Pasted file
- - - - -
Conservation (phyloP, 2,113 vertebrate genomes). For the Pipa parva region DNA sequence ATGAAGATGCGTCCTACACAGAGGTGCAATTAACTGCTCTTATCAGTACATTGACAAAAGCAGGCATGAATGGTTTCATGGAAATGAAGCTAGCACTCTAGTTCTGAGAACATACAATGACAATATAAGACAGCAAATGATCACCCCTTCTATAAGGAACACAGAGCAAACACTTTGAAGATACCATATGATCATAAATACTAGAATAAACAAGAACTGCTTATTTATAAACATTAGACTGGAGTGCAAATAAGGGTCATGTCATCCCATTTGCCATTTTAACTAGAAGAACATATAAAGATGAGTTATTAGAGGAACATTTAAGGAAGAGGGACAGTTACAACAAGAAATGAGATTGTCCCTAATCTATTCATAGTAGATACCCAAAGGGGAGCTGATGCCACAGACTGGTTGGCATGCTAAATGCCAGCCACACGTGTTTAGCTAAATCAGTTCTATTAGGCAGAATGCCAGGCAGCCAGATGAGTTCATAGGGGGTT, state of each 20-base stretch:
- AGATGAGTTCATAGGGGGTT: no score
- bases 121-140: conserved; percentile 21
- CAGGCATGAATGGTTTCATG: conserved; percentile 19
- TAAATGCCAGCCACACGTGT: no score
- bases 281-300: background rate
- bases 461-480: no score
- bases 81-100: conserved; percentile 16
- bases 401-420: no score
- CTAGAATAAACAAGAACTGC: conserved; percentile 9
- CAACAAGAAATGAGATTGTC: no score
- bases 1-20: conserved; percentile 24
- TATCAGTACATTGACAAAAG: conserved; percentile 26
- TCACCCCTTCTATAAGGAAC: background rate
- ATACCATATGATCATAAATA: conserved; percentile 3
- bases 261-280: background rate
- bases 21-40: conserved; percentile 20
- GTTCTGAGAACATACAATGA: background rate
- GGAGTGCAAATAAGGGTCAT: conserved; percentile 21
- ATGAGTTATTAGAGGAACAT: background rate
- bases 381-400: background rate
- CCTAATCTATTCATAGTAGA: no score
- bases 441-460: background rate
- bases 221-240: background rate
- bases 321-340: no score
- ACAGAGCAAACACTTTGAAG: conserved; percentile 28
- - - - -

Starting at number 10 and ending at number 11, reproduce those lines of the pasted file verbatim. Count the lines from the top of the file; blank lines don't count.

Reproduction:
- CTAGAATAAACAAGAACTGC: conserved; percentile 9
- CAACAAGAAATGAGATTGTC: no score